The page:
Group to propose new motor fuel fees in May
CHAMPAIGN — Facing dwindling revenue from the state gasoline tax, the Transportation for Illinois Coalition will propose new motor fuel fees in May, an official with the group said Monday.
Among the possibilities being considered, said Jennifer Morrison, managing director of the coalition, are a surcharge on electric and hybrid vehicles and moving away from a per-gallon tax (now 19 cents a gallon) to a percentage-based tax that would bring in more money as the price of fuel increases. Morrison's organization is a coalition of business, labor and transit groups interested in transportation funding issues.
Gov. Pat Quinn's Illinois Jobs Now program is winding down, Morrison said, and the motor fuel tax, which funds state and local road projects, "is stagnant and declining, and at the same time, there is a dramatic increase in the cost of construction. That terrible dynamic (causes) ... the incredibly diminished purchasing power of the motor fuel tax.
"Obviously, that's not sustainable going forward. Cars are going to get increasingly fuel-efficient and are mandated to do so. We need to do something to fix that structural problem and investment in transportation."
The group has met with three of the four legislative leaders (House Minority Leader Tom Cross will huddle with the group's members on Tuesday), according to Morrison.
"What we're proposing (are) some funding ideas to be considered for investment in the infrastructure," Morrison told a group of local transportation officials, roadbuilders and public officials in a meeting at the Illinois Terminal in downtown Champaign. "We want to be sure that those ideas aren't crazy, from their perspective, before we go public. Our intention is to come up with some funding ideas that we can advocate for and hopefully win support from policymakers for, ideally by the end of May."
The Legislature's spring session is scheduled to end on May 31.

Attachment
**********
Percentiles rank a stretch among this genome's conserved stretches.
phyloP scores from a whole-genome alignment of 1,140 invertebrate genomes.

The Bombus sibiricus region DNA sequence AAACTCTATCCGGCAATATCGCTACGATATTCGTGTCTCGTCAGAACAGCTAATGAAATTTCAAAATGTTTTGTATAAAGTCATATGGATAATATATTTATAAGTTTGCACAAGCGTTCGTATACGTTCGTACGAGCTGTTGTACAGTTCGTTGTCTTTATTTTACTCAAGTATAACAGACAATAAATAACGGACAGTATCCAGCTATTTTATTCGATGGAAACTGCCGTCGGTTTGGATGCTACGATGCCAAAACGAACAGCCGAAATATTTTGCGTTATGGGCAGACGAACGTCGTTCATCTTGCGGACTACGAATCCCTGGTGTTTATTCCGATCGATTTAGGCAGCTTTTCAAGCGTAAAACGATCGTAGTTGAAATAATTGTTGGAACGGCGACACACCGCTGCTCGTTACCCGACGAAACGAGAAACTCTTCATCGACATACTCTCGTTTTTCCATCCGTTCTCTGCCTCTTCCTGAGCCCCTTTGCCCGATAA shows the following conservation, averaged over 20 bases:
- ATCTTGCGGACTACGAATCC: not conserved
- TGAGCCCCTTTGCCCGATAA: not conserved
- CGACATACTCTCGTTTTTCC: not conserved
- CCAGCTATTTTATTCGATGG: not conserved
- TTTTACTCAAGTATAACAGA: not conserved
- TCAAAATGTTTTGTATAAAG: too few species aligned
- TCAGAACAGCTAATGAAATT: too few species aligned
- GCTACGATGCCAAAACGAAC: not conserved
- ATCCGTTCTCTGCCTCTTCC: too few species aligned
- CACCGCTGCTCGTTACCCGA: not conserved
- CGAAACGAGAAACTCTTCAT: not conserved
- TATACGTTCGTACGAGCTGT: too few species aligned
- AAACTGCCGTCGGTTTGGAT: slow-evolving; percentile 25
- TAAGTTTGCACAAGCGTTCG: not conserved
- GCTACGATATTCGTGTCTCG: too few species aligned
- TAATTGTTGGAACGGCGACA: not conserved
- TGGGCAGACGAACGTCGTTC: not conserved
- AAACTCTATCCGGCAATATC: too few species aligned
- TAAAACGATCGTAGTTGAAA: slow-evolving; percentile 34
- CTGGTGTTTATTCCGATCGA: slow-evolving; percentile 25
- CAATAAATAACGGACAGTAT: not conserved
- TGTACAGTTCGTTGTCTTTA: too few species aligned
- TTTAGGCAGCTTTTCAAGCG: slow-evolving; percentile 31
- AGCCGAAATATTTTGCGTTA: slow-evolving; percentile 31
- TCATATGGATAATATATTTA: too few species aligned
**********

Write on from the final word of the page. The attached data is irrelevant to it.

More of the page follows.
Morrison said later, though, "that the real funding cliff happens about a year from now. But we'd like to get this done now and in place so that people know there's a future, and it's a positive one for transportation."
Among the "several ideas" under consideration, Morrison said, are a surcharge on alternative fuel vehicles "to reflect the fact that they're not paying a motor fuel tax, but they're using the roads.
"The other thing we're looking at is moving to a percentage-base tax on the motor fuel, on the theory that we're not going to have really low gas prices anytime in the future."
Illinois' motor fuel tax is among the lowest in the country, according to the Federation of Tax Administrators. On a per capita basis, according to the most recent FTA figures, Illinois' motor fuel tax collects $103.73 per capita. All states neighboring Illinois, except Michigan at $99, had higher per capita rates.
But Illinois also allows local motor fuel taxes and levies a sales tax on gasoline sales which, according to the American Petroleum Institute, makes total motor fuel costs among the highest in the nation.
Also Monday, local officials bemoaned the level of state highway construction dollars being sent to East Central Illinois and complained about funding diversions from motor fuel taxes.
Spending in Illinois Transportation Department District 5, which includes Champaign, DeWitt, Douglas, Edgar, McLean, Piatt and Vermilion counties, is $135,000 per mile, the lowest in the state and just 70 percent of the next lowest region, according to the group Champaign County First.
"If you look at the numbers, we are woefully underfunded compared to the rest of the state," said Laura Weis, president and CEO of the Champaign Chamber of Commerce.
Rep. Naomi Jakobsson, D-Urbana, said the discrepancy in funding for District 5 is a longtime complaint.
"In the last several years then-Rep. Chapin Rose and I would try to talk to the folks at IDOT and say, 'Look, what's going on at District 5? Look at the amount of funding," she said. "I haven't stopped. I'm still trying to get their ear, get their attention."
"We're noticing that there's a large portion of the money that used to come back to local road authorities somehow is being siphoned off and put into other places," said Champaign County Highway Engineer Jeff Blue. "People are paying at the pumps and they're paying for their drivers' licenses and their (license) plates and they think that money is going toward roads and it's not."
Morrison said that a large share of motor fuel tax revenue is going to state pension payments.
"One of our goals and principles for what we're going to propose is cleaning up the road fund so that the money stays where the users think it's going, into transportation," she said.